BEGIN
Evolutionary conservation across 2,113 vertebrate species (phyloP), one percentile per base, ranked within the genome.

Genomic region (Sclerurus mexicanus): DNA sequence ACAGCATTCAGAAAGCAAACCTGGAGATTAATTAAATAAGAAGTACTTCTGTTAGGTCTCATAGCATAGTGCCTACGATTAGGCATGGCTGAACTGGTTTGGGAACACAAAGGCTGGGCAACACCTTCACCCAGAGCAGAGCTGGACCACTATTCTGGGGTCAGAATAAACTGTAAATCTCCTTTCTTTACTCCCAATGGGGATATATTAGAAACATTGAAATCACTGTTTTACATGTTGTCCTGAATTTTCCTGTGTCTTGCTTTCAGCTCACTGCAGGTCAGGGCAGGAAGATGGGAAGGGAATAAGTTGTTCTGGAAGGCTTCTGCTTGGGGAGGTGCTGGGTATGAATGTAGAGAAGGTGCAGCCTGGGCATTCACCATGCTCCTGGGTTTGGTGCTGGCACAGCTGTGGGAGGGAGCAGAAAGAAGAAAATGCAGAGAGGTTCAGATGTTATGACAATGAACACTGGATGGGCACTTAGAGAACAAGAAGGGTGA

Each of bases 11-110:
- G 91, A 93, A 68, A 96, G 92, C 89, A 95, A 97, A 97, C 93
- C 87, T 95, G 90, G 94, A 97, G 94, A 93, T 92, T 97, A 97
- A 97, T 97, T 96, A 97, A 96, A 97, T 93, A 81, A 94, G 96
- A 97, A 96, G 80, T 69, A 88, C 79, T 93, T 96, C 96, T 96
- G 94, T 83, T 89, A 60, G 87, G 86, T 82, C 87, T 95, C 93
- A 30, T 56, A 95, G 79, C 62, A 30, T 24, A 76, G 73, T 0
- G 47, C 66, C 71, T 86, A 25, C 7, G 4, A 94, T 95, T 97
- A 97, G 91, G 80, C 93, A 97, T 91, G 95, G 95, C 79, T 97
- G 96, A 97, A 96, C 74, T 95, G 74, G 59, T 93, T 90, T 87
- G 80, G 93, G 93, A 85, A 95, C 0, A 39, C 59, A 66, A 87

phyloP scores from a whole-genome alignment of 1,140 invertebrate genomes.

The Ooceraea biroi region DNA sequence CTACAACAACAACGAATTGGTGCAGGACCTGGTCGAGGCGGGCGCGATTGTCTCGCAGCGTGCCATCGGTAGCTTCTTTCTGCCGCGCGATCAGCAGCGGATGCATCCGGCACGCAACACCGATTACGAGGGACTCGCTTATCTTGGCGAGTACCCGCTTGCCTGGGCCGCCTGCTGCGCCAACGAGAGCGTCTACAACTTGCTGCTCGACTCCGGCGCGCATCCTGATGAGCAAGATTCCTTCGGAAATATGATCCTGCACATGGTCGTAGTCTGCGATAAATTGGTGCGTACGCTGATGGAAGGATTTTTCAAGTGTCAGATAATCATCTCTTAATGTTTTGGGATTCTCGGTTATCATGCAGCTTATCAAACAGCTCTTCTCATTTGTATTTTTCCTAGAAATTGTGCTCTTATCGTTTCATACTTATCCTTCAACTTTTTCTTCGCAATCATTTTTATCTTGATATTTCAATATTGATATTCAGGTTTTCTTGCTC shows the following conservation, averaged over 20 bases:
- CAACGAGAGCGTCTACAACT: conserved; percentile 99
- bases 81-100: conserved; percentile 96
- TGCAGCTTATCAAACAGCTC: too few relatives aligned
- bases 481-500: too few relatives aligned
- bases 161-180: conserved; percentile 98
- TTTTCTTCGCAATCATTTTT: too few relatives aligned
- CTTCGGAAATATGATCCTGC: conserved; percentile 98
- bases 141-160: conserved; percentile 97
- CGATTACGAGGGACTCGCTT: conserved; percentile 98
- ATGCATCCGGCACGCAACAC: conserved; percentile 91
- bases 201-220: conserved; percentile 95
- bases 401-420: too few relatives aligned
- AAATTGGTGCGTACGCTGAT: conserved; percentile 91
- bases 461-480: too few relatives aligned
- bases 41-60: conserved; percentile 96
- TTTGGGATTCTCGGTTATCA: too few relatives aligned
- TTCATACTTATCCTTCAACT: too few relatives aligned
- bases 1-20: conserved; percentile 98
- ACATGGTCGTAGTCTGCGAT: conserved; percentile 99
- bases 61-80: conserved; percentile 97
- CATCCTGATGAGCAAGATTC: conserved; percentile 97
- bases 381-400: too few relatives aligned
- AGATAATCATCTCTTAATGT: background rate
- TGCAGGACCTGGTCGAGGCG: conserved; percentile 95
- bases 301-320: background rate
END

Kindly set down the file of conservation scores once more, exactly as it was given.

Evolutionary conservation across 2,113 vertebrate species (phyloP), one percentile per base, ranked within the genome.

Genomic region (Sclerurus mexicanus): DNA sequence ACAGCATTCAGAAAGCAAACCTGGAGATTAATTAAATAAGAAGTACTTCTGTTAGGTCTCATAGCATAGTGCCTACGATTAGGCATGGCTGAACTGGTTTGGGAACACAAAGGCTGGGCAACACCTTCACCCAGAGCAGAGCTGGACCACTATTCTGGGGTCAGAATAAACTGTAAATCTCCTTTCTTTACTCCCAATGGGGATATATTAGAAACATTGAAATCACTGTTTTACATGTTGTCCTGAATTTTCCTGTGTCTTGCTTTCAGCTCACTGCAGGTCAGGGCAGGAAGATGGGAAGGGAATAAGTTGTTCTGGAAGGCTTCTGCTTGGGGAGGTGCTGGGTATGAATGTAGAGAAGGTGCAGCCTGGGCATTCACCATGCTCCTGGGTTTGGTGCTGGCACAGCTGTGGGAGGGAGCAGAAAGAAGAAAATGCAGAGAGGTTCAGATGTTATGACAATGAACACTGGATGGGCACTTAGAGAACAAGAAGGGTGA

Each of bases 11-110:
- G 91, A 93, A 68, A 96, G 92, C 89, A 95, A 97, A 97, C 93
- C 87, T 95, G 90, G 94, A 97, G 94, A 93, T 92, T 97, A 97
- A 97, T 97, T 96, A 97, A 96, A 97, T 93, A 81, A 94, G 96
- A 97, A 96, G 80, T 69, A 88, C 79, T 93, T 96, C 96, T 96
- G 94, T 83, T 89, A 60, G 87, G 86, T 82, C 87, T 95, C 93
- A 30, T 56, A 95, G 79, C 62, A 30, T 24, A 76, G 73, T 0
- G 47, C 66, C 71, T 86, A 25, C 7, G 4, A 94, T 95, T 97
- A 97, G 91, G 80, C 93, A 97, T 91, G 95, G 95, C 79, T 97
- G 96, A 97, A 96, C 74, T 95, G 74, G 59, T 93, T 90, T 87
- G 80, G 93, G 93, A 85, A 95, C 0, A 39, C 59, A 66, A 87

phyloP scores from a whole-genome alignment of 1,140 invertebrate genomes.

The Ooceraea biroi region DNA sequence CTACAACAACAACGAATTGGTGCAGGACCTGGTCGAGGCGGGCGCGATTGTCTCGCAGCGTGCCATCGGTAGCTTCTTTCTGCCGCGCGATCAGCAGCGGATGCATCCGGCACGCAACACCGATTACGAGGGACTCGCTTATCTTGGCGAGTACCCGCTTGCCTGGGCCGCCTGCTGCGCCAACGAGAGCGTCTACAACTTGCTGCTCGACTCCGGCGCGCATCCTGATGAGCAAGATTCCTTCGGAAATATGATCCTGCACATGGTCGTAGTCTGCGATAAATTGGTGCGTACGCTGATGGAAGGATTTTTCAAGTGTCAGATAATCATCTCTTAATGTTTTGGGATTCTCGGTTATCATGCAGCTTATCAAACAGCTCTTCTCATTTGTATTTTTCCTAGAAATTGTGCTCTTATCGTTTCATACTTATCCTTCAACTTTTTCTTCGCAATCATTTTTATCTTGATATTTCAATATTGATATTCAGGTTTTCTTGCTC shows the following conservation, averaged over 20 bases:
- CAACGAGAGCGTCTACAACT: conserved; percentile 99
- bases 81-100: conserved; percentile 96
- TGCAGCTTATCAAACAGCTC: too few relatives aligned
- bases 481-500: too few relatives aligned
- bases 161-180: conserved; percentile 98
- TTTTCTTCGCAATCATTTTT: too few relatives aligned
- CTTCGGAAATATGATCCTGC: conserved; percentile 98
- bases 141-160: conserved; percentile 97
- CGATTACGAGGGACTCGCTT: conserved; percentile 98
- ATGCATCCGGCACGCAACAC: conserved; percentile 91
- bases 201-220: conserved; percentile 95
- bases 401-420: too few relatives aligned
- AAATTGGTGCGTACGCTGAT: conserved; percentile 91
- bases 461-480: too few relatives aligned
- bases 41-60: conserved; percentile 96
- TTTGGGATTCTCGGTTATCA: too few relatives aligned
- TTCATACTTATCCTTCAACT: too few relatives aligned
- bases 1-20: conserved; percentile 98
- ACATGGTCGTAGTCTGCGAT: conserved; percentile 99
- bases 61-80: conserved; percentile 97
- CATCCTGATGAGCAAGATTC: conserved; percentile 97
- bases 381-400: too few relatives aligned
- AGATAATCATCTCTTAATGT: background rate
- TGCAGGACCTGGTCGAGGCG: conserved; percentile 95
- bases 301-320: background rate